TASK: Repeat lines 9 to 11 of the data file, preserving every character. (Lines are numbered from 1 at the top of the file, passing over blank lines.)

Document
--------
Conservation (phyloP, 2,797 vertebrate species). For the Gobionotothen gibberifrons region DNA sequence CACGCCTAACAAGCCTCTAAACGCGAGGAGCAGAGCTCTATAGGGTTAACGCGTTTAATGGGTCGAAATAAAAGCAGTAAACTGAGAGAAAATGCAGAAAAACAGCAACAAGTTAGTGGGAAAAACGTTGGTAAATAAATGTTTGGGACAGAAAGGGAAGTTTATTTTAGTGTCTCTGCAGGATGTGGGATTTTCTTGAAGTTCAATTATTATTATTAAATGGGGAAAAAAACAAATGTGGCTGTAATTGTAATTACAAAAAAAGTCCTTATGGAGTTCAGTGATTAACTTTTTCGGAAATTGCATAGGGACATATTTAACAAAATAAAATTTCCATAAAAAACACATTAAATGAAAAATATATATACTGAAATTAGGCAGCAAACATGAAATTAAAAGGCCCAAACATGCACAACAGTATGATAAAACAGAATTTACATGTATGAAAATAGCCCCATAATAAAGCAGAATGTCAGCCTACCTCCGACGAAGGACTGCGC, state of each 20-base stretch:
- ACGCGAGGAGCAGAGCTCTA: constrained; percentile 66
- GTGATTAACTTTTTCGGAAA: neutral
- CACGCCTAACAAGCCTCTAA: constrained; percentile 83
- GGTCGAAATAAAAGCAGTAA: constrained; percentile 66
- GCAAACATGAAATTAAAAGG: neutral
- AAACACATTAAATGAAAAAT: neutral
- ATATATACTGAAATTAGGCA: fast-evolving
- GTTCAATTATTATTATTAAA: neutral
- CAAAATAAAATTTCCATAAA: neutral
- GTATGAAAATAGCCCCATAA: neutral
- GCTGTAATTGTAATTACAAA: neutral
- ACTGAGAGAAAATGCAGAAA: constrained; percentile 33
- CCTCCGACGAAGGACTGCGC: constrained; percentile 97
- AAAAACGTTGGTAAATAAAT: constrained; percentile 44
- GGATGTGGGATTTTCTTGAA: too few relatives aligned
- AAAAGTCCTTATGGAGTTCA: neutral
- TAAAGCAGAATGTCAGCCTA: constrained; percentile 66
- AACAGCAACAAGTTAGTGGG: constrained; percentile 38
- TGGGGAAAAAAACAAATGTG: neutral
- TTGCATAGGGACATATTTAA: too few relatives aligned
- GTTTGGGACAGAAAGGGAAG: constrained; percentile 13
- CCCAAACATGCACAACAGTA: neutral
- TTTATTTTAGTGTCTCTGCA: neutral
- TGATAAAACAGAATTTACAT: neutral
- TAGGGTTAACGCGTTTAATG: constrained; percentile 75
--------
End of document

- GTTCAATTATTATTATTAAA: neutral
- CAAAATAAAATTTCCATAAA: neutral
- GTATGAAAATAGCCCCATAA: neutral